Youth for tomorrow: young people in Belize are building a sustainable, violence-free future

March 14, 2022

Marshall Choco. Photo: UNICEF Belize/NVISION

SILVER CREEK VILLAGE, Belize - Marshall Choco, 21, comes from Silver Creek Village in the Toledo District of Southern Belize. He is currently studying for his bachelor’s degree in Business Administration, an opportunity he knows not every young person is fortunate enough to have. 

“I was very lucky to be able to finish high school and go on to get my Associate’s [degree] and now Bachelor’s [degree] which is something not a lot of youth in my community can do,” he says. While Marshall’s family was able to finance his education through farming and his father’s job as a security guard, many of his peers were forced to drop out of school.

That’s why Marshall is determined to uplift other young people in his village through his work with the Toledo Institute for Development and the Environment (TIDE), a Spotlight Initiative-supported organization that runs youth clubs focused on conservation and community work. Not only does he run his own youth group with 24 members, Youths for Tomorrow, but he also serves as president of all 17 youth clubs in Southern Belize.

Youth today, leaders tomorrow 

Working with TIDE combines Marshall’s love of technology with his passion for empowering youth in his community. 

Marshall Choco at home editing videos. Photo: UNICEF Belize/NVISION

After noticing a high dropout rate among secondary school students, Marshall has been using his own access to technology and the internet to keep his club members engaged with learning. This includes helping them to create videos or spending time with them online watching educational videos.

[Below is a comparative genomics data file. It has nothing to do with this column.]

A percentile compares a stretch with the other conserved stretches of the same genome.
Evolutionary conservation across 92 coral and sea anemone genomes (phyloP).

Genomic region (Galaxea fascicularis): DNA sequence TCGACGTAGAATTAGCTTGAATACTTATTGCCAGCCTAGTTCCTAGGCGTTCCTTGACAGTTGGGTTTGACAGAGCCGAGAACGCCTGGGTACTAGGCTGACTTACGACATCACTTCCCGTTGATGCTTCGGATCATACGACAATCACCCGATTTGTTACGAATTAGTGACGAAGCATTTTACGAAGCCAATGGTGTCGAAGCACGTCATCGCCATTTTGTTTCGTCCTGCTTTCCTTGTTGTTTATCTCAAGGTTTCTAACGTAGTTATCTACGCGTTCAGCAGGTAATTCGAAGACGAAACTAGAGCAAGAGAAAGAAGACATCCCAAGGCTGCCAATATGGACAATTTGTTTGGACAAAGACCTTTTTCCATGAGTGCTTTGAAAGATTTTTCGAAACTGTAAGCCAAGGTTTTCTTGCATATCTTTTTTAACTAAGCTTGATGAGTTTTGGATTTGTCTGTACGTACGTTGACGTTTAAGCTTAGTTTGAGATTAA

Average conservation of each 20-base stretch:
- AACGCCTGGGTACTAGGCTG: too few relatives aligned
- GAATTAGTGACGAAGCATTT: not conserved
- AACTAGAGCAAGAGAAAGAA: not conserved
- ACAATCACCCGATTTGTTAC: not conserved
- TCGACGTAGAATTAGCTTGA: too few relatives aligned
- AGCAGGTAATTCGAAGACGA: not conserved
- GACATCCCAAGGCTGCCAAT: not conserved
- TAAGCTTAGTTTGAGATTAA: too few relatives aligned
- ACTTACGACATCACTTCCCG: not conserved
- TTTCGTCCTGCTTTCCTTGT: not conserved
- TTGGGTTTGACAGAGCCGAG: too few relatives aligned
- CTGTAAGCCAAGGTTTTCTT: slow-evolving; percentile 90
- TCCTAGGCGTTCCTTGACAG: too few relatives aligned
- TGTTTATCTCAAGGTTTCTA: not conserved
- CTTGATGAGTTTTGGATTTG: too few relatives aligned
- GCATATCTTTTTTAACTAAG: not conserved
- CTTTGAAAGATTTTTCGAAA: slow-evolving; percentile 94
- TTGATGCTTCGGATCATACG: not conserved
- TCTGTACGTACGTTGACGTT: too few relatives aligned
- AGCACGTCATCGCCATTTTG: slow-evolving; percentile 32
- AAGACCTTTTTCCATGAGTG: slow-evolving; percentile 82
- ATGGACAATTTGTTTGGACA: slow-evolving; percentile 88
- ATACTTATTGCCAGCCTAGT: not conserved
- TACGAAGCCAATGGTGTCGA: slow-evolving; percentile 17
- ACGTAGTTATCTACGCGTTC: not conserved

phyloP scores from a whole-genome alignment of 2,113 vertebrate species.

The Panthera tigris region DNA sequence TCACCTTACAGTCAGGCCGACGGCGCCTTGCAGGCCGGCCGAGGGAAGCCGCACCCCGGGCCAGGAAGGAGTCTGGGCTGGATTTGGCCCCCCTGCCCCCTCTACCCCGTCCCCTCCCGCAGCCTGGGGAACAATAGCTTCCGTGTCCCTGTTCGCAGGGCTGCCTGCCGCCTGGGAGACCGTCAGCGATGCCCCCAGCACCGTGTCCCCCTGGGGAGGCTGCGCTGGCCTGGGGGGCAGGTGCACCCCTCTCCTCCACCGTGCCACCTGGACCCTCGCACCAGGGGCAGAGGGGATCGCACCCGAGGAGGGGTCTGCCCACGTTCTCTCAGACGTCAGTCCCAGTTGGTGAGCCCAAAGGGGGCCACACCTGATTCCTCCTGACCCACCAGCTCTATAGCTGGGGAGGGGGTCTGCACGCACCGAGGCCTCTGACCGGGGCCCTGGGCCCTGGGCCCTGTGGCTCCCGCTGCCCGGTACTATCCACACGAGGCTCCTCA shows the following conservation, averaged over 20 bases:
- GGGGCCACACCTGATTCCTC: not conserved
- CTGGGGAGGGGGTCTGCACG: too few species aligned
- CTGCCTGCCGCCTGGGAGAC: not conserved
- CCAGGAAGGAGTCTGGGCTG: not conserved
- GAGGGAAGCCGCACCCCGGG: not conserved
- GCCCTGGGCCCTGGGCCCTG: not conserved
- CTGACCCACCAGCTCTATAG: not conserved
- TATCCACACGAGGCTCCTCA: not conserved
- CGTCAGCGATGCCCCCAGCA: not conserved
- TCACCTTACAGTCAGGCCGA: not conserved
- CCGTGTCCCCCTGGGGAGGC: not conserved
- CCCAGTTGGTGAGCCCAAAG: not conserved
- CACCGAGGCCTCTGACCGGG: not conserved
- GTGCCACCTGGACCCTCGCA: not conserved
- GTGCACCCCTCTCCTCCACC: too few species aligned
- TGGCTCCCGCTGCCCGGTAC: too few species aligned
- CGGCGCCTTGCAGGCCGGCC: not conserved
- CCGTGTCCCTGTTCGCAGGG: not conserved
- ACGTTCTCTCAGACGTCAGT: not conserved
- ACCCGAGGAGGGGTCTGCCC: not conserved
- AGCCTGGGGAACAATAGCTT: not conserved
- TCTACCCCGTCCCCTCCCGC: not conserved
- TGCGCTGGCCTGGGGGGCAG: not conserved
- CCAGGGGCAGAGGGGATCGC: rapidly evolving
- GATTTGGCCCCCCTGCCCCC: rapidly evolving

“One thing I hope to do through the youth group is bring my experience and share it, so that the [club members] can also learn from it,” he says. 

Learning about family violence

In addition to the environmental work they do, the club runs training sessions on child abuse and family violence. Marshall says this is important as many of the young people he works with are not aware of their rights or how to recognize abuse. In fact, after the training, Marshall realized that he had witnessed family violence himself, but did not have the information to know what to do. 

He hopes that his group will be able to make more informed decisions if faced with a similar situation.

“The training [sessions] provided by TIDE are fun and interactive, which gives the youth a chance to really engage,” he says. 

Marshall Choco with Federico Cal. Photo: UNICEF Belize/NVISION

Marshall and his group hope to build a website to serve as a learning hub for the information they’ve received on family violence. The site will house videos, stories and information to ensure that it’s accessible to everyone. Marshall will also use this as an opportunity to teach the club members skills such as graphic design and video editing.

TIDE’s Education Officer Federico Cal says that Marshall’s leadership has allowed other youth club members to thrive and have their voices heard, while Marshall says the group has given him a chance to reconnect with his community and learn alongside them. 

“I am very, very happy to see them so engaged, so active and outgoing,” says Marshall with pride. “They are always checking in to see what we have planned. They always want to be doing more. I am just very happy.”

By Perla Hinojosa with reporting from UNICEF Belize/NVISION

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